When Nathaniel Moore looked around at his peers in the medical field, he was concerned about their lack of protection against the coronavirus.
But instead of just hoping something would change, he decided to do something about it.
In March, Moore started “Gowns 4 Good,” the new national charity that collects graduation gowns and donates them to health care systems in need.
“So it really was a solution to two problems,” Moore said. “There was the image of my peers on the frontlines and then graduates who weren’t getting appreciated and wanted something to feel good about.”
Moore, who is a physician’s assistant in the Emergency Room at University of Vermont Medical Center, said the gowns provide a layer of protection because they cover critical zones on the body when worn backwards. The gowns are convenient because they don’t have to be altered and they can be unzipped in a safe fashion.
They also are made of a material that is washable which allows the gowns to be used multiple times.
When Moore first had the idea, he reached out to some of his peers and started collecting gown donations in his apartment.
Word spread about the initiative very quickly, and soon there were hundreds of gowns being delivered to his apartment everyday.
“So as it was taking off so much, I had to make a switch to make it more efficient,” he said.
Moore eventually developed a system where health care facilities could list themselves on the organization’s website when they’re in need of donations and then donors can select the facility and ship the gowns directly to those in need.
The program has become so popular, Moore said health care systems are regularly being added to the list of available recipients.
In Virginia, three facilities are currently participating:
- Life Care Center of New Market, in New Market.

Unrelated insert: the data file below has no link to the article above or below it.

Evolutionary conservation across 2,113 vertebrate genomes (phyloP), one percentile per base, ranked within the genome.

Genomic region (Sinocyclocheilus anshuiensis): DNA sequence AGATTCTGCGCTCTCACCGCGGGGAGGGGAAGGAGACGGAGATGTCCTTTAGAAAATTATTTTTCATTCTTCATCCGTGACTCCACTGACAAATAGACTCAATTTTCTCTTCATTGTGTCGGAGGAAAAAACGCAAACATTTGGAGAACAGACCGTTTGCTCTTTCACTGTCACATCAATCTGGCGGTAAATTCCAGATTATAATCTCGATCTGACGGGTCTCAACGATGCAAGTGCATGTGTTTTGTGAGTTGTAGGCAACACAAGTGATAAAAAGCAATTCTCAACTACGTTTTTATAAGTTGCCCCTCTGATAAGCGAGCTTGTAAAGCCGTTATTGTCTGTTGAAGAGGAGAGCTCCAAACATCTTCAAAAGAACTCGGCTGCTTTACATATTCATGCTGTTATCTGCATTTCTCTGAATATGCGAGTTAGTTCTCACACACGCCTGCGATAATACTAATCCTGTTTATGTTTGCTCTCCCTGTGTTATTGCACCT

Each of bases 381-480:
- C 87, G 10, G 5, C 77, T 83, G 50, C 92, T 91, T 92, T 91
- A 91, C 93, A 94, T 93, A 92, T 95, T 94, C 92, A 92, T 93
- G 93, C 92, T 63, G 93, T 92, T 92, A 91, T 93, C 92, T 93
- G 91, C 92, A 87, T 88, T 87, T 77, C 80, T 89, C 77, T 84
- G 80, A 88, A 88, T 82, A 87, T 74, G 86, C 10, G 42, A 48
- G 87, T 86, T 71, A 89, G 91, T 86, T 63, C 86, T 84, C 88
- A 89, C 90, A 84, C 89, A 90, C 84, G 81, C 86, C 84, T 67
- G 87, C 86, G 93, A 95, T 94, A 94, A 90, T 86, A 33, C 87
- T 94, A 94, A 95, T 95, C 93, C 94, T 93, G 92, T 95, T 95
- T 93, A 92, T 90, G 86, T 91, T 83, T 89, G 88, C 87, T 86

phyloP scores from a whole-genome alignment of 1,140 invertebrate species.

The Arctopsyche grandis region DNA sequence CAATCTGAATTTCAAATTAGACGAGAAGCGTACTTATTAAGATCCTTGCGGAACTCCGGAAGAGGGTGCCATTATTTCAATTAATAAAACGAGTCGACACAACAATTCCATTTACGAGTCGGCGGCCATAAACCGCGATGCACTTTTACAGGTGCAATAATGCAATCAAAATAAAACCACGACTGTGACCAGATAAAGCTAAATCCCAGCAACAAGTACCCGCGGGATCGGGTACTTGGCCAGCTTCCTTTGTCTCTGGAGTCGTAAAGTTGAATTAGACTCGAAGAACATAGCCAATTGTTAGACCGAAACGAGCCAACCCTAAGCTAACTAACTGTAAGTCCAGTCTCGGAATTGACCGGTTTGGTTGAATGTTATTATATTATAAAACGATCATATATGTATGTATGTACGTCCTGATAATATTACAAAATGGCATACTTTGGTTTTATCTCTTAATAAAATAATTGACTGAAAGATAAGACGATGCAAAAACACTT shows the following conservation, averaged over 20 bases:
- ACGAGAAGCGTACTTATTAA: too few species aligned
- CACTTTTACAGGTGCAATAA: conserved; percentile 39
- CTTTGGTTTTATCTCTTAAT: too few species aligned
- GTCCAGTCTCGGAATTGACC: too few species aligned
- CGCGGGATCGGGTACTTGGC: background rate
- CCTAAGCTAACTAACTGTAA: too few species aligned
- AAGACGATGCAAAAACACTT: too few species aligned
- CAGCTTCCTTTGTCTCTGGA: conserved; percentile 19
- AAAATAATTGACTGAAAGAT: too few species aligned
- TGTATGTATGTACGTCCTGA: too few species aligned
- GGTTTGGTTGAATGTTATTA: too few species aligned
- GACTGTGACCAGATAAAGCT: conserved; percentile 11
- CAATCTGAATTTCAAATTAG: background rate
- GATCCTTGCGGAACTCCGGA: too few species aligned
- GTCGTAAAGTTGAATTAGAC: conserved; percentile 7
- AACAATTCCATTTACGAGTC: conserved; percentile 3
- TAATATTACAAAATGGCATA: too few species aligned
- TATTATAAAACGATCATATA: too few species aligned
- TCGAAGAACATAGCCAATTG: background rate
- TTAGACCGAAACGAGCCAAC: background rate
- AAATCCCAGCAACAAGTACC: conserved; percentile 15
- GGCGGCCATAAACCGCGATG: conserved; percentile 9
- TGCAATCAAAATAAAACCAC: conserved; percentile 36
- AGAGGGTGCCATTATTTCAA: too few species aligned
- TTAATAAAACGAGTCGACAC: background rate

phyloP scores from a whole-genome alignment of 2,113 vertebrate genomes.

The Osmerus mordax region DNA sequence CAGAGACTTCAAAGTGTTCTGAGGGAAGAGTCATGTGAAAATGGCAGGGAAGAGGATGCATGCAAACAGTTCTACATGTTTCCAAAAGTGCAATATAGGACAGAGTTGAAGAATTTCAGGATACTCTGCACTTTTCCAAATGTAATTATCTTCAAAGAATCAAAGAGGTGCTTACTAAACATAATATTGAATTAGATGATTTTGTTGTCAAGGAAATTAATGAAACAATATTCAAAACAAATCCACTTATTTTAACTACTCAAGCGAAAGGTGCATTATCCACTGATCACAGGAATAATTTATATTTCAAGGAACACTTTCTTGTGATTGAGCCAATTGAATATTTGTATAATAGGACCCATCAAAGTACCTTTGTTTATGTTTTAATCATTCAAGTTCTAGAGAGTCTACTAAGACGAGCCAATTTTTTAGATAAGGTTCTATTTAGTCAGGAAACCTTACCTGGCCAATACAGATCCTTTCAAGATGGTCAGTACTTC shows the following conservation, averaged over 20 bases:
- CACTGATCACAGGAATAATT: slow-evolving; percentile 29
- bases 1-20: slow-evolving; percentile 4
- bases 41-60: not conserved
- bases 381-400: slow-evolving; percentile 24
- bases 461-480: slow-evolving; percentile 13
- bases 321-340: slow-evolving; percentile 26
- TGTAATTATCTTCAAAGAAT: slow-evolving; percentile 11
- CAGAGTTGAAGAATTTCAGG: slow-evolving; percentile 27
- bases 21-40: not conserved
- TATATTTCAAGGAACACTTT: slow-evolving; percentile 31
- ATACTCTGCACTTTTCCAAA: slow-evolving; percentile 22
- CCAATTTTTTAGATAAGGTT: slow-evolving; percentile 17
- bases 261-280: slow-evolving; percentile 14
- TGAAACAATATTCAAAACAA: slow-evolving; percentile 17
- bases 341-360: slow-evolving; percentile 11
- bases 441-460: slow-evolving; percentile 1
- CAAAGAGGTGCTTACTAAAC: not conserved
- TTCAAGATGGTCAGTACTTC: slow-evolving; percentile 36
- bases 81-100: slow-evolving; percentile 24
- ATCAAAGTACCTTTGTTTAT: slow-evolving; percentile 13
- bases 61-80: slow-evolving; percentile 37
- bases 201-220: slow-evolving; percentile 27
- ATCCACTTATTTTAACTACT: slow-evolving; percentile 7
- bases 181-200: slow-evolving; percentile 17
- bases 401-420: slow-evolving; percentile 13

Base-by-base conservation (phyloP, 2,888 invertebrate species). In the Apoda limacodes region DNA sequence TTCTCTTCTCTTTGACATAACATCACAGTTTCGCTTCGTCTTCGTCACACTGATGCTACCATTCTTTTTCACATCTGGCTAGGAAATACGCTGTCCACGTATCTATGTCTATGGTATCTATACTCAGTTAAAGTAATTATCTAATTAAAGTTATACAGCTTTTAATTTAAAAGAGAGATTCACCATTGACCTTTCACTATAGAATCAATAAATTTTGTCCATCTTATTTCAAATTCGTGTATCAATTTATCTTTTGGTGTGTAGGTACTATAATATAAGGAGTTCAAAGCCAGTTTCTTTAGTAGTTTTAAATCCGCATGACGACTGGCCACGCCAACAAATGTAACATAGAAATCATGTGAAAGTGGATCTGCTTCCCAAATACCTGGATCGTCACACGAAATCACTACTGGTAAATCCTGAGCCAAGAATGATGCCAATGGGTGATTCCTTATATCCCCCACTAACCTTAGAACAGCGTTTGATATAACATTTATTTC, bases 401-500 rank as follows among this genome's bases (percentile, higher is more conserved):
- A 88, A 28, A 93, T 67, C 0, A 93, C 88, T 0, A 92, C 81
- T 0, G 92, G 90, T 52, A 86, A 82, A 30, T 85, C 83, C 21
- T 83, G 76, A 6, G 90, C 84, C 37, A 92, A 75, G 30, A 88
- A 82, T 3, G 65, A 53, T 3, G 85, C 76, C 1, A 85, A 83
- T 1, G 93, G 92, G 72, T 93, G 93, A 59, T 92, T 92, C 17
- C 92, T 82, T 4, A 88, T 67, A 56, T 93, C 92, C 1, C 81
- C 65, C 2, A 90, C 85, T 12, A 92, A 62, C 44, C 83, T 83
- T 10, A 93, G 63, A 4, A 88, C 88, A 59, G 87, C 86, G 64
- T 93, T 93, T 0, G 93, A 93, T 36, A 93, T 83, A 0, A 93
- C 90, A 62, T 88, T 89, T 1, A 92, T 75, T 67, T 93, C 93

- St. Mary’s Home for Disabled Children, in Norfolk.
- Tender Touch Health Care Services, in Fairfax.
Sentara Healthcare and Riverside Health System are not currently participating in the program.
Since the initiative first started there have been 7,500 gowns donated from 49 states and health care systems across the country have requested 8,500 additional donations.
Moore said many of those donations are coming from people with stories behind the gowns. Whether it be a gown of a loved one who has died or one that was never able to be worn, he said each gown continues to be important as it is repurposed.
“I think it’s forever humbling and I’ve been grateful for the support from both friends and individuals nationwide,” he said. “People have just come out of the woodwork to donate these gowns and it’s creating amazing partnerships.”
The organization also has partnered with large gown manufacturing companies such as Graduation Source, which donated 1,500 gowns.
But as the pandemic continues and more personal protective equipment is created, Moore said he wants the project to continue.
“There’s a lot of chatter around the strategic pivot as things get back to normal,” he said. “Geographically, some areas will be more protected than others but there’s always a need in rural areas and international countries that don’t have protection.”
The organization continues to grow to involve thousands of people around the country — it continues to work to provide protection for those in the frontlines of the pandemic.
“I think the message it’s sending is that we can all have an impact, no matter how big or small,” he said. “A small idea that originated in Vermont is hitting a national scale, so there’s never an idea that’s too small to help people in need.”
To learn how to donate, visit Gowns 4 Good online.
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